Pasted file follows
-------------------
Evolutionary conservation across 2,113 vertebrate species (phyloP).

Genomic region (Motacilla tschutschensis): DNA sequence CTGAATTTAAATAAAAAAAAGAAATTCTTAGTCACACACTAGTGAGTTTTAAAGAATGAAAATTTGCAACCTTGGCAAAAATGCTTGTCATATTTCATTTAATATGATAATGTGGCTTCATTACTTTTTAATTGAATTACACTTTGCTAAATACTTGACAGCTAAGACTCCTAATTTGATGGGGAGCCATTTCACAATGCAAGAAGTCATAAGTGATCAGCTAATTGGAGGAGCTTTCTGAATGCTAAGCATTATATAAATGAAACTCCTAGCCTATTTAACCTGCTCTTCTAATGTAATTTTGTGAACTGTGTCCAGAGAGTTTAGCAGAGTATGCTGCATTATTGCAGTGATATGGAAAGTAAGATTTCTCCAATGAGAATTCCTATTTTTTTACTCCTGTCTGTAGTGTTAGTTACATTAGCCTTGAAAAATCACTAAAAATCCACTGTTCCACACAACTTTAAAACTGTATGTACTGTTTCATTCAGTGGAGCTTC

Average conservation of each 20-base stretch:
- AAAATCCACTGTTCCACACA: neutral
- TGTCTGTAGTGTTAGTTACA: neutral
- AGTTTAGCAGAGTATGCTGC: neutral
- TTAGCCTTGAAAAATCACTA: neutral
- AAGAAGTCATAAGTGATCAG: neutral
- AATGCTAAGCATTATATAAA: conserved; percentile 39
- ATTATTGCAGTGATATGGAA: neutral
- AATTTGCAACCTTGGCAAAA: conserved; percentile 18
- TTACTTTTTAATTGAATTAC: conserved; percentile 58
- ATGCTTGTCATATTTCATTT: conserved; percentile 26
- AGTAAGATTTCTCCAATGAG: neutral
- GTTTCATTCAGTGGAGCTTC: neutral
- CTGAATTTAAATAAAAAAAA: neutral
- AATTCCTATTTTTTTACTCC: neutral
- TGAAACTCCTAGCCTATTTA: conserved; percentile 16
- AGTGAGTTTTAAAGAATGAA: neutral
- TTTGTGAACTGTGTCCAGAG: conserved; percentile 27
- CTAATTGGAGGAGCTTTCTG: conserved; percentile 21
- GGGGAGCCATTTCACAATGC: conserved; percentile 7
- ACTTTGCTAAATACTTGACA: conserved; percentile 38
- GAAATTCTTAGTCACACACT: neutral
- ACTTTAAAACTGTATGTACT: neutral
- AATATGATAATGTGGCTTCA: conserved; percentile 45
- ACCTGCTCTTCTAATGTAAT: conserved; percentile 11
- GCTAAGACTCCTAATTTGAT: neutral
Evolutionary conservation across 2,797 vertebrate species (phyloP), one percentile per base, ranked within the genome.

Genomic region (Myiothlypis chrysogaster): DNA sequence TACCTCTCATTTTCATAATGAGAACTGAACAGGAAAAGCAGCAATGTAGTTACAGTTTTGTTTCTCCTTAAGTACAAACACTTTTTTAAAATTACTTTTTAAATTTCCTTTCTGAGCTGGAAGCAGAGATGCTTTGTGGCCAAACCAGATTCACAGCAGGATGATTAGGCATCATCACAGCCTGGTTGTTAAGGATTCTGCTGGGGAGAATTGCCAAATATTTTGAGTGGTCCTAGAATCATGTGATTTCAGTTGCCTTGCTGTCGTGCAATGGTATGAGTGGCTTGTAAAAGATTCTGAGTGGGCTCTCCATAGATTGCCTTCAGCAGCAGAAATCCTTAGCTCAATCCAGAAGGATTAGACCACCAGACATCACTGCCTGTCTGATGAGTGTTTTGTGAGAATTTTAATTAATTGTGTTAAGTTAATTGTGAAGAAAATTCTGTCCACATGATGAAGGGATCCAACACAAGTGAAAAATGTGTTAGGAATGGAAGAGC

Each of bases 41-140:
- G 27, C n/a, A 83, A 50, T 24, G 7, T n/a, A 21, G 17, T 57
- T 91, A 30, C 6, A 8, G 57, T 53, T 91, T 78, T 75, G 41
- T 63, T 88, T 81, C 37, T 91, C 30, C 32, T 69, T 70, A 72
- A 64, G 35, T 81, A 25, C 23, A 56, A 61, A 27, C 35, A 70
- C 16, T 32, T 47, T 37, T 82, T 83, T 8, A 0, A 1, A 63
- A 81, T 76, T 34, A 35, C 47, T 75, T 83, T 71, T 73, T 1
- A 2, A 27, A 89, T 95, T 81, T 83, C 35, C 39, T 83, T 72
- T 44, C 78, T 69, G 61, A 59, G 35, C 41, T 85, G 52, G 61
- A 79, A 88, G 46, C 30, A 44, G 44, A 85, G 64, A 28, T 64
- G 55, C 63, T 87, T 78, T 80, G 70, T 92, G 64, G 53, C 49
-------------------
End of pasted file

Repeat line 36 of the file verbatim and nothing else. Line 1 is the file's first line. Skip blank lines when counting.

- C 16, T 32, T 47, T 37, T 82, T 83, T 8, A 0, A 1, A 63